Volunteers for the River Valley Healthy Communities Coalition distribute food for the senior commodities program in the parking lot at Exchange and River streets in Rumford. Distributions are held the second Wednesday of the month.  Bruce Farrin/Rumford Falls Times

RUMFORD — The River Valley Healthy Communities Coalition is seeking more money for its substance abuse prevention and food distribution programs as it continues expanding partnerships with similar organizations.

Allie Burke, executive director of the coalition, and Melissa Harding, program coordinator for the coalition’s Drug-Free Community grant and overseer of the John T. Gorman grant, recently attended a weeklong leadership forum organized by Community Anti-Drug Coalitions of America in Washington, D.C.

“We were invited to meet with our representatives and pitch for more funding for substance abuse prevention work,” Harding said. She brought along a fact sheet to share with members of Maine’s congressional delegation.

The coalition’s concerns about drug abuse prevention and food programs go beyond the River Valley, prompting partnerships with organizations with similar interests, including Healthy Oxford Hills based in Norway.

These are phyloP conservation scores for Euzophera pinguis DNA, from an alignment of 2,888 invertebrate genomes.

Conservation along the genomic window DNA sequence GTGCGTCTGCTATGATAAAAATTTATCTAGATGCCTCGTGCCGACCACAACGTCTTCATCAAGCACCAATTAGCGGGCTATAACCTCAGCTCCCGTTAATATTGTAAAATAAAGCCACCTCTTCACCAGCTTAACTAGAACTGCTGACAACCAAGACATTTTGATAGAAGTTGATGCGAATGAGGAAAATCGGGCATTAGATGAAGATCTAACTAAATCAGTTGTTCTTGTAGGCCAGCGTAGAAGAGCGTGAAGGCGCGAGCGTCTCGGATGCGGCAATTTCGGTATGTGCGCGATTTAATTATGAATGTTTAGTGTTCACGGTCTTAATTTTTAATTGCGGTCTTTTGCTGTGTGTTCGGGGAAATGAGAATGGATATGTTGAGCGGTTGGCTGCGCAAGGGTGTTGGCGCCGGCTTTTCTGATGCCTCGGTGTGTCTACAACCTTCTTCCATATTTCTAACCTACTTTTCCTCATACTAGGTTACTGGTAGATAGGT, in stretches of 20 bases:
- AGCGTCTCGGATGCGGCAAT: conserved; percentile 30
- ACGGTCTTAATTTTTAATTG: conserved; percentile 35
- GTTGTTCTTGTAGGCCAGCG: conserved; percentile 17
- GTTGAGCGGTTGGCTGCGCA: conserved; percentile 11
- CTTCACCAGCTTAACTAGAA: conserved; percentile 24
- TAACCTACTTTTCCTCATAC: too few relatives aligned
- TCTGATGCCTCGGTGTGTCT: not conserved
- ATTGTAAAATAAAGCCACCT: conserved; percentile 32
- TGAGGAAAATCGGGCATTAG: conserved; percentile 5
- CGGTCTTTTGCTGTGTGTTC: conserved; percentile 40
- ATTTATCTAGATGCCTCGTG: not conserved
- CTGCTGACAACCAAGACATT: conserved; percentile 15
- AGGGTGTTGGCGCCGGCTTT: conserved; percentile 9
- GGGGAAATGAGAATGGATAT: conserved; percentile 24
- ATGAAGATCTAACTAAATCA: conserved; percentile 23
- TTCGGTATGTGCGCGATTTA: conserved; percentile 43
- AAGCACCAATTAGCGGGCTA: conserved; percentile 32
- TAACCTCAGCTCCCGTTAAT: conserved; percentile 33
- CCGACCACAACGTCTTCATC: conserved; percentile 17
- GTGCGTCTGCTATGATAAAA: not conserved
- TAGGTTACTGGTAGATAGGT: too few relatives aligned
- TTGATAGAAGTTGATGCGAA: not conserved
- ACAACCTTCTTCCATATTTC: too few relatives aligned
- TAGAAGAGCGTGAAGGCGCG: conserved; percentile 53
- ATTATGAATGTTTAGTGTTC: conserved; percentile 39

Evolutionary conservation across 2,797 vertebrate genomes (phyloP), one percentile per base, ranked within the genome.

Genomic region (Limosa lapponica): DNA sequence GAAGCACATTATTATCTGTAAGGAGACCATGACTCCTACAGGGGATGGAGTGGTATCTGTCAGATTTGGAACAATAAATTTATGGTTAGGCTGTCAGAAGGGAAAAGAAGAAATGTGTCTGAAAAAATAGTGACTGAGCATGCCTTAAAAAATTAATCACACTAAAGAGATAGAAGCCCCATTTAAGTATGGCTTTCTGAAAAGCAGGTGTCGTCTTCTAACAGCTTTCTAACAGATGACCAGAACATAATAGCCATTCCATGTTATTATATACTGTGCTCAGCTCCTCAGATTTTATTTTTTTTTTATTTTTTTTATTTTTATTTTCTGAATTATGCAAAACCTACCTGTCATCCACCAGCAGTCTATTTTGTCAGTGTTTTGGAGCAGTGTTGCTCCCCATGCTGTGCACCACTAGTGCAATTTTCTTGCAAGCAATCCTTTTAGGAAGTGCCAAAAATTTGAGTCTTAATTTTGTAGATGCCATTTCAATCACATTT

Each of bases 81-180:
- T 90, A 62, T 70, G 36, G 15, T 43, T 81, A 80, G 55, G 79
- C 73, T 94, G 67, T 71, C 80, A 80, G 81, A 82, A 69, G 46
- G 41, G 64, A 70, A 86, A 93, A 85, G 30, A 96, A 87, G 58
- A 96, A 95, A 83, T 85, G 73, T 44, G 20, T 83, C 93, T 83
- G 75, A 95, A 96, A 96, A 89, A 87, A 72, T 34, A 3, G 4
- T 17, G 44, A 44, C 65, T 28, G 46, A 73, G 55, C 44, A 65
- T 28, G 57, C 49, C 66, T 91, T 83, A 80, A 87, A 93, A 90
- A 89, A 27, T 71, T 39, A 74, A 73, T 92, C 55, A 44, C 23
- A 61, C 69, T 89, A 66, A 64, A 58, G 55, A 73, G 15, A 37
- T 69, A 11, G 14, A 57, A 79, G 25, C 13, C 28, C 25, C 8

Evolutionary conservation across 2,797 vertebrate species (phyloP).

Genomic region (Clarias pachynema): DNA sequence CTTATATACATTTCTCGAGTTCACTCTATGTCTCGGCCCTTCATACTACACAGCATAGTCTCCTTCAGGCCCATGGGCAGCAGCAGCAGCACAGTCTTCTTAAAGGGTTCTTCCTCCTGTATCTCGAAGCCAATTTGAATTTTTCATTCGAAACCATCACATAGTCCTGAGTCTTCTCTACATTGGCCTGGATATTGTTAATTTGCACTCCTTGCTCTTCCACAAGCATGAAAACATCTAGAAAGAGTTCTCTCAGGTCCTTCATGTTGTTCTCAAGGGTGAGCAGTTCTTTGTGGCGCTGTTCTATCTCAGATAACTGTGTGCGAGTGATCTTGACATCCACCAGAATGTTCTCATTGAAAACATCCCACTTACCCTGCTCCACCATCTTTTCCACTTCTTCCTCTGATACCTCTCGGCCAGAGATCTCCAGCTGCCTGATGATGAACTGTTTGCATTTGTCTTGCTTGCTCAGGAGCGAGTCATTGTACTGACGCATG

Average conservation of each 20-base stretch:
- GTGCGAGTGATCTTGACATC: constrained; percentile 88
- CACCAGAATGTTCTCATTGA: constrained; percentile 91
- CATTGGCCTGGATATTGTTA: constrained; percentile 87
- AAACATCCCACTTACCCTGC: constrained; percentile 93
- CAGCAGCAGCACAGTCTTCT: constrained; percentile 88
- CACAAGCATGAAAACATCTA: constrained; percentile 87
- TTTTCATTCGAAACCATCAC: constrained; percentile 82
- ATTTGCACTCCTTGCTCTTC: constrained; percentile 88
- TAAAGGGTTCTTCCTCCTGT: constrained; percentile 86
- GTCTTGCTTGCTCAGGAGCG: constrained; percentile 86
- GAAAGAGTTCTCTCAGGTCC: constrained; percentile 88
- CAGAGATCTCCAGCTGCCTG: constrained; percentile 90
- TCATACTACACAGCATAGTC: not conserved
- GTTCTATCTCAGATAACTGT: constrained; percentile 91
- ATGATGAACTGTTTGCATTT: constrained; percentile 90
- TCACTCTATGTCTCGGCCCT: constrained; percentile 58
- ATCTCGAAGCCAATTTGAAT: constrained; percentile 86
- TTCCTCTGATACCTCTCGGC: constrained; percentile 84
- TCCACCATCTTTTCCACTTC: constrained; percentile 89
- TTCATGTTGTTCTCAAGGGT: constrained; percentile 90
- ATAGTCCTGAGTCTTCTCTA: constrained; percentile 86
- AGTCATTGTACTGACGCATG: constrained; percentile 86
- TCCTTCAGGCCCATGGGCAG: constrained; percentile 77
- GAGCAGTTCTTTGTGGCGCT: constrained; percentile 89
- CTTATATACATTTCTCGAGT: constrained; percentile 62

A five-year grant of $125,000 from the Office of National Drug Control Policy last November has resulted in more community partnership and members attending River Valley coalition meetings, Harding said.

“That’s great because it means more people are coming to the table and talking about substance abuse in our community and finding ways to work together,” she said.

Further, more volunteers have come forward to support and assist with coalition programs, including the monthly food distribution to senior citizens held from 9 a.m. to noon every second Wednesday of the month in the parking lot at Exchange and River streets in Rumford.

“We see about 240 people in that time, mainly from all over the River Valley,” Harding said.

A grant from the John T. Gorman Foundation and Wayside Food Programs, both based in Portland, have led to more resources for River Valley residents.

“I work with my Wayside connection to now have Good Shepherd Food Bank distribute fresh fruit and produce for everyone,” Harding said.

The John T. Gorman Foundation also makes it possible for the coalition and its volunteers to feed 150 students and their families during school vacation weeks in December, February and April, Burke said. KeyBank donates bags and local community partners and volunteers pack and deliver the them for staff to distribute.

“We’ll definitely be reapplying for more funding,” Burke said. “We hope to ask for more funding because we have more people in between the times we deliver food, asking for more food. And the schools are asking for more food.”

Burke also said the coalition’s Board of Directors and Executive Board have been instrumental to the program’s successes.

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